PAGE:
Some of them are delightful twists on often-seen types: Sawyer, the scruffy bad boy; Jack, the self-righteous, burdened, annoyingly perfect doctor; Kate, the woman with a dark past. But many are utterly individual: Locke and Ben, Charlie, Desmond, Daniel Faraday (whom I miss already). They're not always likable, and not every story they get involved in has worked (one advantage to mainlining a show like this is that the slow parts are over much more quickly). But they're particular to this story.
It's been masterfully done, even though there were slow sections, to be sure (looking back, are we going to feel like all that time with the Tailies was well-spent? and I think we all agree that Jack's tattoo is the Least Essential Ink Of The Decade). It's been done with love and attention and the evident and ceaseless passion of true, red-blooded nerds, and in the end, it's going to leave holes, because it has to, because what they bit off is just that big.
And that's why, for me, in spite of how much I cringe at best-ofs, I will tell you that I think Lost is the most important TV series of the decade. Not best (though it's close), but most important. You have to remember, this show was a hit. It was weird, and it didn't explain everything, and it was fiercely devoted to character development, and it has a lot of very strong acting and writing, and it was a hit on a network. Not permanently, but for a while.
There have been solidly executed hits before — ER and Cheers and M*A*S*H, it's a long list. But I can't think of any that were as daring. No, Lost hasn't been as high in consistent quality as, say, The Wire, but in fairness, they do share some DNA. Both built such persuasively whole universes that they could afford to allow things to pay off seasons after they happened. If you saw a payoff seasons later on ER, I'm going to go out on a limb and guess they would have somehow made sure someone on screen explained the context to make sure you didn't miss it. ER was a good show, but not a show that left you to figure out a lot for yourself. If TV shows are compared to toys, Lost had the big sticker that said "ALMOST ALL ASSEMBLY REQUIRED."
One example: When Jin and Michael were working to keep the freighter from exploding (with the freezy gas, remember?), there was no specific mention of the complicated friendship they had developed long, long before, when they were working on a raft together. But when they saw each other, the scene was shot through with all of their old debts and their tricky history, and nobody explained it. The idea of a network show with a tremendously intricate story almost entirely dispensing with overt exposition (except in the form of all those explanatory hour-long specials and the science talks from Faraday) is practically revolutionary.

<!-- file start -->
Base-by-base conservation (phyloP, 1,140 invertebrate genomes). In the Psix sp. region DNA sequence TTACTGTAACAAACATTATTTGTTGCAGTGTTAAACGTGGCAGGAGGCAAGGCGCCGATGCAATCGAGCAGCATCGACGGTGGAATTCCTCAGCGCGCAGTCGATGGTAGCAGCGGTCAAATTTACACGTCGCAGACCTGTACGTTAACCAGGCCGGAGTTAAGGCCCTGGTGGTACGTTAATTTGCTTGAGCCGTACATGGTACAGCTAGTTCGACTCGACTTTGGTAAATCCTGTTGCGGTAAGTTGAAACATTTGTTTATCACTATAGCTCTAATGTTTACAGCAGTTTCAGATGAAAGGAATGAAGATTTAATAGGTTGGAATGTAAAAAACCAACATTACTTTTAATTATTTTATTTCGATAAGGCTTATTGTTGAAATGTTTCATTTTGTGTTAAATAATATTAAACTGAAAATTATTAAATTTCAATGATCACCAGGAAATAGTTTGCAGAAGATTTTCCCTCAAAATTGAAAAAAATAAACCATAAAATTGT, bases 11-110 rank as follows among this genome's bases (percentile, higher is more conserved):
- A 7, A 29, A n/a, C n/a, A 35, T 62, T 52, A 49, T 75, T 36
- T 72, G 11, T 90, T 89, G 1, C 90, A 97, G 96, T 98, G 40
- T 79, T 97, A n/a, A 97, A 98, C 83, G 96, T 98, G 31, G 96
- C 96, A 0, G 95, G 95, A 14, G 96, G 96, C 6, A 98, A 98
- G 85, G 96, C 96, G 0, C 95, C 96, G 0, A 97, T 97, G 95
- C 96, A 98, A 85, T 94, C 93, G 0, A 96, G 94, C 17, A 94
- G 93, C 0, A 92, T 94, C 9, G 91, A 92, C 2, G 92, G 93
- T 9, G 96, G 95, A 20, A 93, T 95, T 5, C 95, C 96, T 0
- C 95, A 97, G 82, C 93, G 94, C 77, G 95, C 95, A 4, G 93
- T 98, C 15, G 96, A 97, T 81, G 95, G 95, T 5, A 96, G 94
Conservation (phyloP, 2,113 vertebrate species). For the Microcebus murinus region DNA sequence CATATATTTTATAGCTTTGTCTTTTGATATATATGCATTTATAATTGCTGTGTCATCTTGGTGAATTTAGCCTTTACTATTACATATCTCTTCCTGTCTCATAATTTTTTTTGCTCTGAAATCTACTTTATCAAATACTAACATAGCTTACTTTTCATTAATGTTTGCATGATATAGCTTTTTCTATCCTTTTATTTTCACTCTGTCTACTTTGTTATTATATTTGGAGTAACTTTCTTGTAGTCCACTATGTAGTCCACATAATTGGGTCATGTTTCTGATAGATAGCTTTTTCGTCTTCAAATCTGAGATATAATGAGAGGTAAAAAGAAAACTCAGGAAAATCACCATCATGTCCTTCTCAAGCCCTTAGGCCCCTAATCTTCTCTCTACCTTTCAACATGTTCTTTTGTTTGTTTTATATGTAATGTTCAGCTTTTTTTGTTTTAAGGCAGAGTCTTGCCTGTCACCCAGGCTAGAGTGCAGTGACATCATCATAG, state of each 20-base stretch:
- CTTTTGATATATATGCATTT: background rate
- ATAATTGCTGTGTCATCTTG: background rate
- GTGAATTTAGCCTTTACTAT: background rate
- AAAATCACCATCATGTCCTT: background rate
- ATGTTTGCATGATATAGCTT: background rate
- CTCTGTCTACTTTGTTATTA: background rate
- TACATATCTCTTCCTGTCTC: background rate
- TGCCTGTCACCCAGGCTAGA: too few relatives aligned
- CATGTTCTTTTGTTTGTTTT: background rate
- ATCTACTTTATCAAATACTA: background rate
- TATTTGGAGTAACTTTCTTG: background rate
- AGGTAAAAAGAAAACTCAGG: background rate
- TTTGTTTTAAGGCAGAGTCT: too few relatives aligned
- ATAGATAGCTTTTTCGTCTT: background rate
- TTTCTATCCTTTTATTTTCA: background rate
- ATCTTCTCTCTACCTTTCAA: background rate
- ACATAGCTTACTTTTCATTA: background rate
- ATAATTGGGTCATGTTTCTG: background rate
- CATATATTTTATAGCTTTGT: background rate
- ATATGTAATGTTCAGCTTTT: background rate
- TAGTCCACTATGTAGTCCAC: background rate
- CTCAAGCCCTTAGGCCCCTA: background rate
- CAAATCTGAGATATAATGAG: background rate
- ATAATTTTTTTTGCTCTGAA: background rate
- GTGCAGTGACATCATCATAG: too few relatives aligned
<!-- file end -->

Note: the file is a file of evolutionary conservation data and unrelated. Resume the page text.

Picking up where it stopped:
And, as those three critics point out in that conversation where we started, other shows have indeed tried to follow. How great is it that this is the formula they're trying to match — great show, great characters, complicated and absorbing story? Granted, there are still mostly misfires: too much back story, not enough back story, boring characters, bad pacing. FlashForward, ABC's latest attempt at an heir to the throne, lost me early.
But that doesn't mean creating that model hasn't done us all a lot of good. Going forward with a show, raising question after question after question, asking people to be patient about a monster for five-plus seasons, knowing that it's all going to get you a kick in the teeth from your own adoring fans someday because you have taken on more than you will ever be able to really explain? That's audacious. And network television absolutely has to be much, much more audacious in order to survive. Audacity isn't so hard to find on cable to varying degrees, but against the network drama backdrop of doctor/lawyer/cop shows, it is to be treasured.
Pieces of all this will not make sense in the end. Some will seem like mysteries left mysterious intentionally, and some will feel like dropped stitches. So much has been attempted that there will be plenty of flaws in the final, six-season series as it ultimately stands. The alternative, of course, is to try very hard to make sure you do only those things that you know are in reach, which is how we wound up with about 50 failed attempts to replicate Friends — most of which, of course, failed. Ironic!
So here's to Lost, my most important show of the decade, for being crazy ambitious and totally confusing. The sixth season (starting February 2), I will be taking in one episode at a time, along with the rest of the eager and appreciative.